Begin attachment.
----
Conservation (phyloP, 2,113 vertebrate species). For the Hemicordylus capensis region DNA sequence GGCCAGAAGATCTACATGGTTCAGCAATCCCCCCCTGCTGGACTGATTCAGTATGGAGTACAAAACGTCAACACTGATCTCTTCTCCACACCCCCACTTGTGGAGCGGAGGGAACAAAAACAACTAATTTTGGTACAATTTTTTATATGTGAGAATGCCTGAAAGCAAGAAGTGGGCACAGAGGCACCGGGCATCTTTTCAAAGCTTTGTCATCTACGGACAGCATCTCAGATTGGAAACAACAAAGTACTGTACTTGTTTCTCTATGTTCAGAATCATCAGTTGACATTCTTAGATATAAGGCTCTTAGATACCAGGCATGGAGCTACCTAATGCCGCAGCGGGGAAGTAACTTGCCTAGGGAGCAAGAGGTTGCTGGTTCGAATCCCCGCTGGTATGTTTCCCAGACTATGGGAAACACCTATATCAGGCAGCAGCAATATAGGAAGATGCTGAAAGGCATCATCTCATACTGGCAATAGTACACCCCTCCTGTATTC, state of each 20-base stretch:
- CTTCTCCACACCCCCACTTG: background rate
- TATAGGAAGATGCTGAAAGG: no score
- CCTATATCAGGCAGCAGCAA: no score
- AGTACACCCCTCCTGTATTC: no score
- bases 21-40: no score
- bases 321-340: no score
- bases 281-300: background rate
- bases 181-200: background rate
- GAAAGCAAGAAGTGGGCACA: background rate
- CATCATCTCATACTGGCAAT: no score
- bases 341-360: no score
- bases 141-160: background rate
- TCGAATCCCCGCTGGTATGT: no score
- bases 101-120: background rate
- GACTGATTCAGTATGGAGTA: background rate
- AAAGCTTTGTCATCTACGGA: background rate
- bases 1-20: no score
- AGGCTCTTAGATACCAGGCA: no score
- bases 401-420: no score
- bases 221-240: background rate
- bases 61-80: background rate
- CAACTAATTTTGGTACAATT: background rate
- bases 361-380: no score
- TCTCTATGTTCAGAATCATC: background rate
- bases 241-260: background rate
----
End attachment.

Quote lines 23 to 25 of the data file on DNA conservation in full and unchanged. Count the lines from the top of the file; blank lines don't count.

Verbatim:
- CAACTAATTTTGGTACAATT: background rate
- bases 361-380: no score
- TCTCTATGTTCAGAATCATC: background rate